• Outline Problem statement Proposed approach Results and comparisons Conclusion

    Computational results

    Larger instances

    Approach tested on the 4 problems from Lee et al. (1996)

    Problems solved with the maximum number of time-slots needed

    Problem 3 shows a gap of 4.9% between the MILP and NLPsolutions

    Example Vessels/Storage/Charging/CDUs Slots MILP NLP Gap CPU

    1 2 / 2 / 2 / 1 13 120.25 120.25 0% 2s2 3 / 3 / 3 / 2 21 198.83 198.83 0% 104s3 3 / 3 / 3 / 2 21 59.60 62.50 4.9% 73s4 3 / 6 / 4 / 3 26 107.47 107.47 0% 506s

    17 Sylvain Mouret, Ignacio E. Grossmann, Pierre Pestiaux Optimization of Crude-Oil Blending Operations

  • Outline Problem statement Proposed approach Results and comparisons Conclusion

    Conclusion and future work

    Conclusion

    New MINLP formulation for the crude-oil operations problem

    Handles logistics constraints and minimization crude-oil costs

    MILP-NLP decomposition algorithm compares well to MINLP solvers

    Future work

    Hybrid optimization: Contraint Programming as asymmetry-breaking branching tool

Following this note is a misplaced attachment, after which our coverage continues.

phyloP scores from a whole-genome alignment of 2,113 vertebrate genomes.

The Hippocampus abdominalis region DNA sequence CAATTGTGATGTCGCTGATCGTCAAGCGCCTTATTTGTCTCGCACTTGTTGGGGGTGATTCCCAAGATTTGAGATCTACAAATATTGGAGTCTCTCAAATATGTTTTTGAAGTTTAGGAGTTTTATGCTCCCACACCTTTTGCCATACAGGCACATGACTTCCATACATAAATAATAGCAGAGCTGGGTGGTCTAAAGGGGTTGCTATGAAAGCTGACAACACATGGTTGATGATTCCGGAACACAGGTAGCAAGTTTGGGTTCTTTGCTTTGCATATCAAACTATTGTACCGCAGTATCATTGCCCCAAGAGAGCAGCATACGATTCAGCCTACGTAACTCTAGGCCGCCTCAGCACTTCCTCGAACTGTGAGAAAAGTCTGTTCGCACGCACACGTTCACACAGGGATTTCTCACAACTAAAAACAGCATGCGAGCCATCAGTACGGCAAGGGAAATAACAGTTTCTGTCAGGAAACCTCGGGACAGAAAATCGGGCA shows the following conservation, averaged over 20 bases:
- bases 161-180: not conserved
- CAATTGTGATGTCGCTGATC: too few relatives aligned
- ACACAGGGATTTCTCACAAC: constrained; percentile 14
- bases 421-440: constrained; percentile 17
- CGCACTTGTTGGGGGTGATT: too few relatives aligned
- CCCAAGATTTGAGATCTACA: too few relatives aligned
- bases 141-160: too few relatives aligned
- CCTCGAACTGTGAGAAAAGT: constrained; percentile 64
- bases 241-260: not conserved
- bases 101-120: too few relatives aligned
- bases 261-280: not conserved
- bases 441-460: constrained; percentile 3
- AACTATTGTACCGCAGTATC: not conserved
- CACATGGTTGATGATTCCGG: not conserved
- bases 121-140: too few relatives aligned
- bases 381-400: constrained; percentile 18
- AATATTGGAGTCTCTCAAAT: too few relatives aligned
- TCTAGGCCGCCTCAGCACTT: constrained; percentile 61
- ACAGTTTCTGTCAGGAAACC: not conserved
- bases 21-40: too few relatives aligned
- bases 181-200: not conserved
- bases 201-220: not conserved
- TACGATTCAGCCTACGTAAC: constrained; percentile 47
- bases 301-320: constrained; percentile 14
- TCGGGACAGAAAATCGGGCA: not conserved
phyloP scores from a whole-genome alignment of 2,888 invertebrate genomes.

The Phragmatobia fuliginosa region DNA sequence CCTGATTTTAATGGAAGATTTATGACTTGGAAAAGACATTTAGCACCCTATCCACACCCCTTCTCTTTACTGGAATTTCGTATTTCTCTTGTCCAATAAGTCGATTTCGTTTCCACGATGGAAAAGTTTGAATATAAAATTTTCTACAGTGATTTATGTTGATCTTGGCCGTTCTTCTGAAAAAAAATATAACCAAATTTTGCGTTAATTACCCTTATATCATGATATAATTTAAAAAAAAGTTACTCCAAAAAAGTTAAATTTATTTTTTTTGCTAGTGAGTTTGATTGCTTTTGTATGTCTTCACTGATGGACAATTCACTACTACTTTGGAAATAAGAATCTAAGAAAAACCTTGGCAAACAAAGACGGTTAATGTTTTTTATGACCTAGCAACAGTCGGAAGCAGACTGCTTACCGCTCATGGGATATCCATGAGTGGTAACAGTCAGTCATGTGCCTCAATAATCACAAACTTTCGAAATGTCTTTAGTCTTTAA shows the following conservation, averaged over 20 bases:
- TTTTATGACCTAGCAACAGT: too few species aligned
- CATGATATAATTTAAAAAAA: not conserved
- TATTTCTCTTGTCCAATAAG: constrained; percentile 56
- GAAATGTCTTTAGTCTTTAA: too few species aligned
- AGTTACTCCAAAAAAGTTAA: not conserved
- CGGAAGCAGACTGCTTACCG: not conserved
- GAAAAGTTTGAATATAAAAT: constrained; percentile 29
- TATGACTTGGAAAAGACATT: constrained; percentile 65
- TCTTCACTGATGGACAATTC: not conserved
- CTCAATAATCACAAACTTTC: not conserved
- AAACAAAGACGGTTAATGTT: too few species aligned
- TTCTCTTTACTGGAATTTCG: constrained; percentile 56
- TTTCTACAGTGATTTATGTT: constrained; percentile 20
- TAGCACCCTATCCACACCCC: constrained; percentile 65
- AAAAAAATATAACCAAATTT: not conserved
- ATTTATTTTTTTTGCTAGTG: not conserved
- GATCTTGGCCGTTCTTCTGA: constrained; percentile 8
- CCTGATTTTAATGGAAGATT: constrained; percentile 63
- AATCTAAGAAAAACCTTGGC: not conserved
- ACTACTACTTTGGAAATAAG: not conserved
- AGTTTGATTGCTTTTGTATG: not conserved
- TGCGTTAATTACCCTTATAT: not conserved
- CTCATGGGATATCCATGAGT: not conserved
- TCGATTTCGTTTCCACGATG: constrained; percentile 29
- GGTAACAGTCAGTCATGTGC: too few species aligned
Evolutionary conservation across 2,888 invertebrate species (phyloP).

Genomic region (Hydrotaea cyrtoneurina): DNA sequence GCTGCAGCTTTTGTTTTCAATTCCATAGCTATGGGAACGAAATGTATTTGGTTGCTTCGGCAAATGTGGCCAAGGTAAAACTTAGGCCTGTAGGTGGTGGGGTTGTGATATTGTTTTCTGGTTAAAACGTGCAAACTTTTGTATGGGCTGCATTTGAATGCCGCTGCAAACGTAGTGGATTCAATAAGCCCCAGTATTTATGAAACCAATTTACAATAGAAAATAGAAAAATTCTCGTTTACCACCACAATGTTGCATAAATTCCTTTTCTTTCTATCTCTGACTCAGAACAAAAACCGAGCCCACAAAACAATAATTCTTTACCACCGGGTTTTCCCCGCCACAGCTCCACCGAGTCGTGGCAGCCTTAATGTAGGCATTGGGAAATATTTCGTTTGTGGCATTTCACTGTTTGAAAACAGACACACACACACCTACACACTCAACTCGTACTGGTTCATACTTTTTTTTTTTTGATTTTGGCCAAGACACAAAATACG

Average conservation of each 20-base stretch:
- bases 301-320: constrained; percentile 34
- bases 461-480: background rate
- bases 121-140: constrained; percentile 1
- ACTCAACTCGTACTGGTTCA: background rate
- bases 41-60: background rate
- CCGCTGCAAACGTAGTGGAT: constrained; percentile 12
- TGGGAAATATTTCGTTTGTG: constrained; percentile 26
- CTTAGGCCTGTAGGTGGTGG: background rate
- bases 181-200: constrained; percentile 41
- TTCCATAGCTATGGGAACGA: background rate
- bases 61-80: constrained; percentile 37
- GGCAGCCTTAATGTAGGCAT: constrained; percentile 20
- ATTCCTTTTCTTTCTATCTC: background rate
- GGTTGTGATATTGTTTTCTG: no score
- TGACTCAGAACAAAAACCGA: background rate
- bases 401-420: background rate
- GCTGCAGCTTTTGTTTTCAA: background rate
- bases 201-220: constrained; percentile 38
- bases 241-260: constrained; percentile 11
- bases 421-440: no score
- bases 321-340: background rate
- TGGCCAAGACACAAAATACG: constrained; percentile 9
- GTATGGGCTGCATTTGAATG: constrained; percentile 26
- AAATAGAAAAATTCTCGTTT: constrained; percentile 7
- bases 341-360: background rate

Enhance the MILP-NLP decomposition

    Take into account stochastic parameters (vessels arrival time)

    Practical case-study

    18 Sylvain Mouret, Ignacio E. Grossmann, Pierre Pestiaux Optimization of Crude-Oil Blending Operations

  • Scheduling formulation

    Discrete formulation

    Discretization of the time horizon into n fixed-length adjacenttime-slots

    Identical MILP-NLP decomposition

    Example 4 from Lee et al. (1996), optimal solution: 107.47

    Nb of slots LP MILP CPU Nb of nodes NLP Gap

    5 107.87 Infeas 0s 110 107.49 107.80 385s 74627 107.80 0%15 107.47 107.77 29s 1853 Local Infeas20 107.45 107.68 *3600s *199800 107.68 0%25 107.45 107.63 *3600s *41300 107.63 0%

    19 Sylvain Mouret, Ignacio E. Grossmann, Pierre Pestiaux Optimization of Crude-Oil Blending Operations

  • Model

    Symmetry breaking